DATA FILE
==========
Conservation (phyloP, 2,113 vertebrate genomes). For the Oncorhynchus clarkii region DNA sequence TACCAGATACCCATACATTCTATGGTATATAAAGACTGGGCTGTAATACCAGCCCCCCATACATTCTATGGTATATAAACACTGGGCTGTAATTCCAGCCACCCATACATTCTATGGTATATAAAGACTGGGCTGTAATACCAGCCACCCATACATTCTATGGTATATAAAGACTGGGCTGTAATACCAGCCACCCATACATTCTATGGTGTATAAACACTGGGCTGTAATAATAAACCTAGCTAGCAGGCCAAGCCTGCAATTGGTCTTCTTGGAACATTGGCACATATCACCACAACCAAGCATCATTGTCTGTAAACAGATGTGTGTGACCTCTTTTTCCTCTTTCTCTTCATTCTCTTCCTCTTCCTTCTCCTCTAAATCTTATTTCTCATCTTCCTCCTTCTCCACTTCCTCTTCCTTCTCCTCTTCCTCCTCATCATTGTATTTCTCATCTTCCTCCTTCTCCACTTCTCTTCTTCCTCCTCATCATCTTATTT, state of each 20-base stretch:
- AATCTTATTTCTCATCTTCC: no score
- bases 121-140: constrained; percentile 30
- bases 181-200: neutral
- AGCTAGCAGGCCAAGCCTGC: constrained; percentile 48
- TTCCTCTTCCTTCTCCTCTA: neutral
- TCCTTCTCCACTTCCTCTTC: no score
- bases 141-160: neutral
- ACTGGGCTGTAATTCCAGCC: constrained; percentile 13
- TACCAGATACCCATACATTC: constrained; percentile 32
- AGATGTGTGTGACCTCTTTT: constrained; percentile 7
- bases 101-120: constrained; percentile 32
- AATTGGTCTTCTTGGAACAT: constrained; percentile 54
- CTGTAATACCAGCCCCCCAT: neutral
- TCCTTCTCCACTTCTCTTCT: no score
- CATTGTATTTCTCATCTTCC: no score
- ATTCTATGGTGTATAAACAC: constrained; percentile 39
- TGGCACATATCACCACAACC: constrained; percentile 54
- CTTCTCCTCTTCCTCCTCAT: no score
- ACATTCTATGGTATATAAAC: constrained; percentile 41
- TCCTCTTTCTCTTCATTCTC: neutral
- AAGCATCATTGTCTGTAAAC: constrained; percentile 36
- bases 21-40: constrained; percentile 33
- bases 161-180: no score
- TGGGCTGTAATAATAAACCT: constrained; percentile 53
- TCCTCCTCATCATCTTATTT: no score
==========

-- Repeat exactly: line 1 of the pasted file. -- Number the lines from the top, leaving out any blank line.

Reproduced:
Conservation (phyloP, 2,113 vertebrate genomes). For the Oncorhynchus clarkii region DNA sequence TACCAGATACCCATACATTCTATGGTATATAAAGACTGGGCTGTAATACCAGCCCCCCATACATTCTATGGTATATAAACACTGGGCTGTAATTCCAGCCACCCATACATTCTATGGTATATAAAGACTGGGCTGTAATACCAGCCACCCATACATTCTATGGTATATAAAGACTGGGCTGTAATACCAGCCACCCATACATTCTATGGTGTATAAACACTGGGCTGTAATAATAAACCTAGCTAGCAGGCCAAGCCTGCAATTGGTCTTCTTGGAACATTGGCACATATCACCACAACCAAGCATCATTGTCTGTAAACAGATGTGTGTGACCTCTTTTTCCTCTTTCTCTTCATTCTCTTCCTCTTCCTTCTCCTCTAAATCTTATTTCTCATCTTCCTCCTTCTCCACTTCCTCTTCCTTCTCCTCTTCCTCCTCATCATTGTATTTCTCATCTTCCTCCTTCTCCACTTCTCTTCTTCCTCCTCATCATCTTATTT, state of each 20-base stretch: